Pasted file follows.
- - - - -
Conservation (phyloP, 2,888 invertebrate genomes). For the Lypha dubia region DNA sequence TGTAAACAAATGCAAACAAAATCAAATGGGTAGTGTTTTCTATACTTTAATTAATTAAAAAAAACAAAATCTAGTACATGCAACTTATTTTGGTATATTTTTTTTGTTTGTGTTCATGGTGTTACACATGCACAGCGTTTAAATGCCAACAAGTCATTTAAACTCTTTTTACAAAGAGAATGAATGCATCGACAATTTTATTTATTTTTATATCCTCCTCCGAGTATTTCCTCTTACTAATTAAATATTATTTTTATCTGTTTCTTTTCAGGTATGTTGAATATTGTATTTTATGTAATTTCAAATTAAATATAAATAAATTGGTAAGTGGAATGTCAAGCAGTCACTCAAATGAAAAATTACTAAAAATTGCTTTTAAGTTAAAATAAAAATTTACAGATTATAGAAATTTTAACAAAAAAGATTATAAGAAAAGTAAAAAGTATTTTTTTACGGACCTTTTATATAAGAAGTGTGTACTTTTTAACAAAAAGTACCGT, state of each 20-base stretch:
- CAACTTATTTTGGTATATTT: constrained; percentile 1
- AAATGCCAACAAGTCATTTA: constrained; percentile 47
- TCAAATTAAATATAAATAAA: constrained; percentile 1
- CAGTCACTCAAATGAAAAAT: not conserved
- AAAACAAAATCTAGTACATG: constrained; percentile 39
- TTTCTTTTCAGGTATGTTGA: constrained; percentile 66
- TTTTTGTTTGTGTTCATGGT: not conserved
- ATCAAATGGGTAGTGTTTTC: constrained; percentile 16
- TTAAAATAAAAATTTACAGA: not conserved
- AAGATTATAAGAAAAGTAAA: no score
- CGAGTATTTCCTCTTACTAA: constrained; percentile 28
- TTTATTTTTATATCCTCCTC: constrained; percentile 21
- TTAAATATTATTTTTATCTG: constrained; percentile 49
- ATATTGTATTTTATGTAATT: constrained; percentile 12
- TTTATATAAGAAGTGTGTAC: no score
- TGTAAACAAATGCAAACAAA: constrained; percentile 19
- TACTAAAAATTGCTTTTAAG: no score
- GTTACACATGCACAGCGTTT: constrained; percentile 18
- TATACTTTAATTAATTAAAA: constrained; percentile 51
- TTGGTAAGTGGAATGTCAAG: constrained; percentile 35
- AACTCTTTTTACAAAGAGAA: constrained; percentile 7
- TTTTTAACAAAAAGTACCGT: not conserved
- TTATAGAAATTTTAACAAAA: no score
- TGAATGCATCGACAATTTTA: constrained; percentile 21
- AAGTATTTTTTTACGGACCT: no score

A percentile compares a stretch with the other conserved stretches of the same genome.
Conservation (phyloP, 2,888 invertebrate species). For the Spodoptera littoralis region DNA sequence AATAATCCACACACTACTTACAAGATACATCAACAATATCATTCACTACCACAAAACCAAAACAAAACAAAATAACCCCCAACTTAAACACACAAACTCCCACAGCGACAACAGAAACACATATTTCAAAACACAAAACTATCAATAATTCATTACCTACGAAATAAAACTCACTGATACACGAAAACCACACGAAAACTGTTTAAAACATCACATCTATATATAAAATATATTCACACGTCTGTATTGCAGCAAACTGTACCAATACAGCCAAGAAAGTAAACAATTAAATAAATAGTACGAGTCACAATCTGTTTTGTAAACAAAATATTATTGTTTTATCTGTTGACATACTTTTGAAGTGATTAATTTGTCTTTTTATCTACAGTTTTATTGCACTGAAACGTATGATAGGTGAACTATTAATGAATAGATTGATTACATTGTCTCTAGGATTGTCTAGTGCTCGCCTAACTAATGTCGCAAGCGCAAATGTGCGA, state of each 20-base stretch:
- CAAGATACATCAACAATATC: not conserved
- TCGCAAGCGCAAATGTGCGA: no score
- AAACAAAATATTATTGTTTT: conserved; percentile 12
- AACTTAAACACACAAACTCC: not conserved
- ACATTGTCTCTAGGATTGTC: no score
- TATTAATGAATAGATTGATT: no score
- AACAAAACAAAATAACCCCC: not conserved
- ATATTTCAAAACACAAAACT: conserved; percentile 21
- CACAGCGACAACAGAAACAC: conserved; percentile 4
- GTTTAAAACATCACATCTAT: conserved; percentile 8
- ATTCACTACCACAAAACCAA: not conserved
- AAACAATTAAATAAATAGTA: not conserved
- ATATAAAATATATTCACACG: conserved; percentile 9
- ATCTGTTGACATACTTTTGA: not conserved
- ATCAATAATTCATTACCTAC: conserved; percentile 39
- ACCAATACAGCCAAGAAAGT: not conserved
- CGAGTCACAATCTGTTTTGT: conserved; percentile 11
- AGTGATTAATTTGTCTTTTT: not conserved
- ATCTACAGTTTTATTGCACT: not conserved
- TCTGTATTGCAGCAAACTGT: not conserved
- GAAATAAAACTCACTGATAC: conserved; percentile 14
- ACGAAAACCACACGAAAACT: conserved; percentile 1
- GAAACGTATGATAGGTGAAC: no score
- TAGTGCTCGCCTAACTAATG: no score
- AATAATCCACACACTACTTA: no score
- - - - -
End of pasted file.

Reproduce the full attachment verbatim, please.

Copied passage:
Conservation (phyloP, 2,888 invertebrate genomes). For the Lypha dubia region DNA sequence TGTAAACAAATGCAAACAAAATCAAATGGGTAGTGTTTTCTATACTTTAATTAATTAAAAAAAACAAAATCTAGTACATGCAACTTATTTTGGTATATTTTTTTTGTTTGTGTTCATGGTGTTACACATGCACAGCGTTTAAATGCCAACAAGTCATTTAAACTCTTTTTACAAAGAGAATGAATGCATCGACAATTTTATTTATTTTTATATCCTCCTCCGAGTATTTCCTCTTACTAATTAAATATTATTTTTATCTGTTTCTTTTCAGGTATGTTGAATATTGTATTTTATGTAATTTCAAATTAAATATAAATAAATTGGTAAGTGGAATGTCAAGCAGTCACTCAAATGAAAAATTACTAAAAATTGCTTTTAAGTTAAAATAAAAATTTACAGATTATAGAAATTTTAACAAAAAAGATTATAAGAAAAGTAAAAAGTATTTTTTTACGGACCTTTTATATAAGAAGTGTGTACTTTTTAACAAAAAGTACCGT, state of each 20-base stretch:
- CAACTTATTTTGGTATATTT: constrained; percentile 1
- AAATGCCAACAAGTCATTTA: constrained; percentile 47
- TCAAATTAAATATAAATAAA: constrained; percentile 1
- CAGTCACTCAAATGAAAAAT: not conserved
- AAAACAAAATCTAGTACATG: constrained; percentile 39
- TTTCTTTTCAGGTATGTTGA: constrained; percentile 66
- TTTTTGTTTGTGTTCATGGT: not conserved
- ATCAAATGGGTAGTGTTTTC: constrained; percentile 16
- TTAAAATAAAAATTTACAGA: not conserved
- AAGATTATAAGAAAAGTAAA: no score
- CGAGTATTTCCTCTTACTAA: constrained; percentile 28
- TTTATTTTTATATCCTCCTC: constrained; percentile 21
- TTAAATATTATTTTTATCTG: constrained; percentile 49
- ATATTGTATTTTATGTAATT: constrained; percentile 12
- TTTATATAAGAAGTGTGTAC: no score
- TGTAAACAAATGCAAACAAA: constrained; percentile 19
- TACTAAAAATTGCTTTTAAG: no score
- GTTACACATGCACAGCGTTT: constrained; percentile 18
- TATACTTTAATTAATTAAAA: constrained; percentile 51
- TTGGTAAGTGGAATGTCAAG: constrained; percentile 35
- AACTCTTTTTACAAAGAGAA: constrained; percentile 7
- TTTTTAACAAAAAGTACCGT: not conserved
- TTATAGAAATTTTAACAAAA: no score
- TGAATGCATCGACAATTTTA: constrained; percentile 21
- AAGTATTTTTTTACGGACCT: no score

A percentile compares a stretch with the other conserved stretches of the same genome.
Conservation (phyloP, 2,888 invertebrate species). For the Spodoptera littoralis region DNA sequence AATAATCCACACACTACTTACAAGATACATCAACAATATCATTCACTACCACAAAACCAAAACAAAACAAAATAACCCCCAACTTAAACACACAAACTCCCACAGCGACAACAGAAACACATATTTCAAAACACAAAACTATCAATAATTCATTACCTACGAAATAAAACTCACTGATACACGAAAACCACACGAAAACTGTTTAAAACATCACATCTATATATAAAATATATTCACACGTCTGTATTGCAGCAAACTGTACCAATACAGCCAAGAAAGTAAACAATTAAATAAATAGTACGAGTCACAATCTGTTTTGTAAACAAAATATTATTGTTTTATCTGTTGACATACTTTTGAAGTGATTAATTTGTCTTTTTATCTACAGTTTTATTGCACTGAAACGTATGATAGGTGAACTATTAATGAATAGATTGATTACATTGTCTCTAGGATTGTCTAGTGCTCGCCTAACTAATGTCGCAAGCGCAAATGTGCGA, state of each 20-base stretch:
- CAAGATACATCAACAATATC: not conserved
- TCGCAAGCGCAAATGTGCGA: no score
- AAACAAAATATTATTGTTTT: conserved; percentile 12
- AACTTAAACACACAAACTCC: not conserved
- ACATTGTCTCTAGGATTGTC: no score
- TATTAATGAATAGATTGATT: no score
- AACAAAACAAAATAACCCCC: not conserved
- ATATTTCAAAACACAAAACT: conserved; percentile 21
- CACAGCGACAACAGAAACAC: conserved; percentile 4
- GTTTAAAACATCACATCTAT: conserved; percentile 8
- ATTCACTACCACAAAACCAA: not conserved
- AAACAATTAAATAAATAGTA: not conserved
- ATATAAAATATATTCACACG: conserved; percentile 9
- ATCTGTTGACATACTTTTGA: not conserved
- ATCAATAATTCATTACCTAC: conserved; percentile 39
- ACCAATACAGCCAAGAAAGT: not conserved
- CGAGTCACAATCTGTTTTGT: conserved; percentile 11
- AGTGATTAATTTGTCTTTTT: not conserved
- ATCTACAGTTTTATTGCACT: not conserved
- TCTGTATTGCAGCAAACTGT: not conserved
- GAAATAAAACTCACTGATAC: conserved; percentile 14
- ACGAAAACCACACGAAAACT: conserved; percentile 1
- GAAACGTATGATAGGTGAAC: no score
- TAGTGCTCGCCTAACTAATG: no score
- AATAATCCACACACTACTTA: no score